Saying that the Rhode Island Department of Human Services (DHS) has created a Kafkaesque process of computer glitches and lost paperwork resulting in unlawful delays in processing food assistance requests for individuals and families in need, the American Civil Liberties Union of Rhode Island (ACLU) and the National Center for Law and Economic Justice (NCLEJ) have filed a class action lawsuit against the state.
Melba Depena Affigne, director of the DHS, is named in the suit that the ACLU says is due to “ongoing, critical and widespread failure to provide food stamp benefits to needy families due in large part to its transition to a new, and very troubled, computer system.”
The lawsuit argues that the “systematically inadequate and faulty statewide implementation of a new integrated computer system” designed to determine food stamp eligibility “continues to cause thousands of households to suffer imminent risk of ongoing hunger as a result of being denied desperately needed assistance to help them feed their families.”
“There is a reason why strict federal deadlines have been imposed for the processing of food stamp applications,” said ACLU volunteer attorney Lynette Labinger, “food assistance for our most vulnerable citizens only has meaning if they have timely access to it. It is no answer to those eligible for food assistance today that the State needs more time and fully intends to work things out over time.”
Plaintiff Mea Martinez, a mother of three children from Woonsocket, submitted her application over three months ago. Hearing nothing back after dropping off her paperwork in late August, she went back to the DHS office one day in early October. She waited in line for four hours, but was unable to see anyone about her issue. Earlier this week, Martinez finally heard back from the DHS, after months of waiting, and was told she would have to start the process all over again if she did not appear that day with her paperwork. She did so, but was told her claim could not be processed due to a computer glitch.
For the last three months Martinez has been going to food pantries to get the food she needs for her family of five.
“As Harry Hopkins, a member of FDR’s New Deal administration, poignantly remarked to a similar response during the Great Depression, ‘people don’t eat in the long run, they eat every day,’” said Labinger, “The errors, miscues and glitches that continue to prevent eligible recipients from access to food assistance are unacceptable, as is the state’s inadequate efforts to fix things. Meeting the federal deadlines for processing applications is an obligation, not a suggestion, and the State’s failure to recognize that fact is the reason for this lawsuit.”
The class-action suit notes that, as of less than month ago, the state had failed to timely process half of the food stamp applications of the 3,304 neediest households that were entitled to expedited processing of their application within seven days.
Attorney Gretchen Bath, from Rhode Island Legal Services (RILS) has documented some of the problems her office has encountered in representing clients who have been victims of the new computer system. “Soon after UHIP (the troubled computer system being rolled out by DHS) went live, RILS advocates saw a huge increase in calls from clients who had failed to receive their benefits when due or whose applications just hadn’t been processed.”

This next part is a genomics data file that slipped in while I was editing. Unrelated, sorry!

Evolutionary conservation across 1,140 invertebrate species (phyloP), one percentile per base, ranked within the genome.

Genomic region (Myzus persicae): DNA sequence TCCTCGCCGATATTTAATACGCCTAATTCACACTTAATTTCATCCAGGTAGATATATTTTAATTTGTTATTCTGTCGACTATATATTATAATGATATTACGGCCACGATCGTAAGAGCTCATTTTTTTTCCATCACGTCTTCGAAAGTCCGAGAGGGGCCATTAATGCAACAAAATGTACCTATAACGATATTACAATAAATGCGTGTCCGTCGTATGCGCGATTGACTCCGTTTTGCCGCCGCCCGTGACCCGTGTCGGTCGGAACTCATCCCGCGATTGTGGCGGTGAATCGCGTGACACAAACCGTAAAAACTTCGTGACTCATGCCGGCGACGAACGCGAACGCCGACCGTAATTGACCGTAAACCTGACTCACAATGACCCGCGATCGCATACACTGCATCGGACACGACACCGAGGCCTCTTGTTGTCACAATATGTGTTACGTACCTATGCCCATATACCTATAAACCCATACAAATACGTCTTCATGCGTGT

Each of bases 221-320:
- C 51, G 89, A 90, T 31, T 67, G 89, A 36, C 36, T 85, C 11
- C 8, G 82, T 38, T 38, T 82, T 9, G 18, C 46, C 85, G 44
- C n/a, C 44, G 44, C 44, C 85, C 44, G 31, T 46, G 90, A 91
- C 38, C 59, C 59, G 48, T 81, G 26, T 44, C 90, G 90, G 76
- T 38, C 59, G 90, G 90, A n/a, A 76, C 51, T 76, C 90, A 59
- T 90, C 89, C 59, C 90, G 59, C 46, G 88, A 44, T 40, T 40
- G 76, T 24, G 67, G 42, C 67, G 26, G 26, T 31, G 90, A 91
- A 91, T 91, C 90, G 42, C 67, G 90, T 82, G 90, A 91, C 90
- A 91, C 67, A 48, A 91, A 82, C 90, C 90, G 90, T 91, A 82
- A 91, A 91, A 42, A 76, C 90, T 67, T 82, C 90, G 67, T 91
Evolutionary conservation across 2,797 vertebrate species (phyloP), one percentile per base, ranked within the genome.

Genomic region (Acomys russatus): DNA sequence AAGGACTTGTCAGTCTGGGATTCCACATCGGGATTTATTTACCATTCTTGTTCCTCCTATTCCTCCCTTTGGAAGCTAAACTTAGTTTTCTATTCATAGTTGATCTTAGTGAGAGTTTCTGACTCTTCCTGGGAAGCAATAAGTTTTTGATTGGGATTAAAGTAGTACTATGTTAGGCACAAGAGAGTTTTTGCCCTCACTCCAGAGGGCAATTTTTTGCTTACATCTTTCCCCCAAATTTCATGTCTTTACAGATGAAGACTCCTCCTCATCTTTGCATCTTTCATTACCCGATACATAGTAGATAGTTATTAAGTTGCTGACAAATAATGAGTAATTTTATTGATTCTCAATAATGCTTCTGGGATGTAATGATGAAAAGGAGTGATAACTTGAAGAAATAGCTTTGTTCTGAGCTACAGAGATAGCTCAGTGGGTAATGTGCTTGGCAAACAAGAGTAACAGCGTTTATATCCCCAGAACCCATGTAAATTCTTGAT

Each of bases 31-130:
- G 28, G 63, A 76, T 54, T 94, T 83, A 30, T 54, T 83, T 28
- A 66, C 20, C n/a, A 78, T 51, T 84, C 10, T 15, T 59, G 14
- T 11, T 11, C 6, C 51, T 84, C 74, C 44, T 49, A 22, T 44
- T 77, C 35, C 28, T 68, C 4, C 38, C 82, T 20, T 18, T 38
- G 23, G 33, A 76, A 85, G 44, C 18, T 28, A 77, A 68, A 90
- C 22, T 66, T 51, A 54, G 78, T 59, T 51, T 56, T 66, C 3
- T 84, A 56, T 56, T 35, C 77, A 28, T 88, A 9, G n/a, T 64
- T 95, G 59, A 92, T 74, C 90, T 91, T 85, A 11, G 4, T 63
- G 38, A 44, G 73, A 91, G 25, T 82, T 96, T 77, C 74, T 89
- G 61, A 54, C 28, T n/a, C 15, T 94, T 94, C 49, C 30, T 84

Federal law requires food assistance benefits to be granted or denied in thirty days (seven days under expedited circumstances) and the clock starts on the day the application is submitted. Bath learned that many of the applications were in a sort of computer limbo, unable to be accessed or processed, causing terrible delays.
“Before contacting RILS,” said Bath, “most of these clients had tried unsuccessfully to get their problem resolved, by standing in long lines at the DHS office, going back to DHS multiple times just to speak with someone, or trying to reach someone at the DHS contact line. DHS repeatedly describes itself as ‘laser focused’ on customer service. When you have seen the lines at the DHS offices and talked to clients about their frustrating experiences, that rings pretty hollow.”
Bath said dealing with the cases being brought by clients to her office has “been devastating to our caseload.” She suggested that the institutional knowledge lost when Governor Gina Raimondo laid off 75 caseworkers has made the problem worse. In the past, her office had contacts at DHS who could help work out these kind of problems. But no longer.
The delay in processing applications that are lost in UHIP computer limbo means that DHS’s own number of 50 percent of applications being processed could be much closer to zero, said Labinger.
The suit seeks the issuance of a court order requiring applications to be timely processed. Notwithstanding the strict and obligatory federal timeline standards designed to protect needy families, the state does not expect to have the system completely fixed until June 2017.
ACLU of RI executive director Steven Brown said “The state has a responsibility to resolve the mess it created, and to do so expeditiously, whatever it takes. We are hopeful that the court will ensure that happens. Rhode Island’s neediest residents deserve nothing less as the holiday season approaches.”